• French Tax Bulletin November 2015

Publication: French Tax Bulletin November 2015

02 November 2015

Virginie Deflassieux , Director, French Tax |
Catherine Le Pelley , French Tax Assistant Manager |

Social Charges: Further clarification and positive developments for certain non-residents

 

Social Charges – The French Government issues a “Communiqué”

Following the Conseil d’Etat ruling of 27 July 2015 (see our previous bulletins) the Direction Générale des Finances Publiques (DGFIP) published a communiqué (20 October 2015) outlining the terms applicable to any claim for a possible refund of social charges.  This communiqué is also the official “go ahead” for tax offices to process the claims they have already received so far.  As a result, claimants should soon start receiving replies from their tax offices.

The communiqué concerns individuals affiliated to an EU, EEA or Swiss social security regime.

  1. For French residents in this situation the claim concerns social charges levied on investment income or gains – the communiqué makes no distinction between employed or retired individuals nor does it distinguish the sources of the investment income or gains by reference to being French or non-French;
  2. ii. Individuals resident outside France may claim a refund in respect of the social charges paid on their French capital gains or unfurnished rental income. Note that the 2% solidarity charge payable before 1 January 2015 does not fund any French social security organisation and therefore cannot be refunded.  Therefore in practice the refund will only concern a charge of up to 13.5% rather than the full 15.5%. 

Claims filed in 2015 will be valid for the following but must be submitted before 31 December 2015:

  1. French real estate CGT paid from 1 January 2013;
  2. Levies on income and gains paid via tax assessments issued after 1 January 2013, i.e. based on income and gains received in 2012;
  3. Investment income taxed at source from 1 January 2013.

Taxpayers must include sufficient evidence for the claim to be processed adequately including a copy of the demand showing their social contributions and evidence that they are indeed registered under another social security regime.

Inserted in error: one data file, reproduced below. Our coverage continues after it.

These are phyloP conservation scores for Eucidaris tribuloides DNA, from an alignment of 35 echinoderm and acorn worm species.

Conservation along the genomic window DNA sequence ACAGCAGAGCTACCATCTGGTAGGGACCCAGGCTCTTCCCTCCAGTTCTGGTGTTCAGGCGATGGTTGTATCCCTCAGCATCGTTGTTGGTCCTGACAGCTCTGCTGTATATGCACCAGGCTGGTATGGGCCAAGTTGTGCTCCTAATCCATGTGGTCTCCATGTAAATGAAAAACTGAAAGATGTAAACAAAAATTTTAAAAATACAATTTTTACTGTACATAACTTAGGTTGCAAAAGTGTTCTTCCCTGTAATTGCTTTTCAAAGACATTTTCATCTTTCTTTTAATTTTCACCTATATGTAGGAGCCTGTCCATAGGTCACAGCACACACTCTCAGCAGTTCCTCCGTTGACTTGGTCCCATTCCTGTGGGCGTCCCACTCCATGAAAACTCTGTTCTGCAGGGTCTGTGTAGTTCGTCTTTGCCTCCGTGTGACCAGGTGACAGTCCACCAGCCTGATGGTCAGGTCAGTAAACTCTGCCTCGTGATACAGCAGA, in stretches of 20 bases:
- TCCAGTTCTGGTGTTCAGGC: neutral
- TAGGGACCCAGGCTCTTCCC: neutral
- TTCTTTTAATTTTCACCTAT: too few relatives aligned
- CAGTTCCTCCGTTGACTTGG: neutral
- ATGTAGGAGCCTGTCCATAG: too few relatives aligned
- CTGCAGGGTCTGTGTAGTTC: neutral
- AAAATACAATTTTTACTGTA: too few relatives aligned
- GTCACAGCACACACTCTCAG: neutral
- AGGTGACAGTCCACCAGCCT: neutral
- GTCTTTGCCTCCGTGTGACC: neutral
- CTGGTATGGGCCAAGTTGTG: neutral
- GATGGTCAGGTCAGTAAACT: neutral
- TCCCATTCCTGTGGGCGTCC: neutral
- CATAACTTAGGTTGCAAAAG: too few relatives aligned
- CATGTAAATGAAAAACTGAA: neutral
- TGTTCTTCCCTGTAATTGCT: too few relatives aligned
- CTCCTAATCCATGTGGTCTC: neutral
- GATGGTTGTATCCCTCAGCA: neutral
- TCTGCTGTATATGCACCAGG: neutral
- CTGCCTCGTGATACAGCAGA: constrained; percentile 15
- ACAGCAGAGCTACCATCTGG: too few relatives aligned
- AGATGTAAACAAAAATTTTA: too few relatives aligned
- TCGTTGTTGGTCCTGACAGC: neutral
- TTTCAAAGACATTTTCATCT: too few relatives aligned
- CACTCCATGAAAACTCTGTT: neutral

Taxpayers who are not covered by an EU, EEA or Swiss social security regime may still attempt to file an appeal but at this stage the outcome is uncertain as they cannot rely on EU regulation No 1408/71.

If you require assistance with your claim, please contact our French tax team.

 

Local Property Taxes for Single and Elderly Taxpayers of Modest Means

The cancellation of the tax allowance (an extra half family’s share) granted to certain taxpayers living on their own (widowed, divorced, single), and having brought up children in the past, has had a knock on effect on their exposure to local property taxes.  Indeed, as a result some taxpayers of modest means are now subject to income tax and have therefore lost the benefit of any exemption to property taxes.  The Government recently promised to compensate taxpayers in this situation. 

In practice this concerns:

  1. Taxpayers in the above situation who, as a result of the loss of the extra family share, are now liable to the taxe d’habitation in 2015 when they were exempt from this charge in 2014;
  2. Taxpayers who are over 75 years old and have received a 2015 taxe foncière but were exempt from this charge in 2014.

Those who have already paid these local taxes should automatically be refunded in early 2016.  However, if they wish an earlier refund they will need to write to their local tax office and should expect the refund within three weeks.  Those who have not yet paid their taxe d’habitation (due between 15 November and 15 December) are advised to ignore the assessment.  

For assistance with your French tax affairs or with any trusts concerned by the French tax reporting please contact our French Tax team.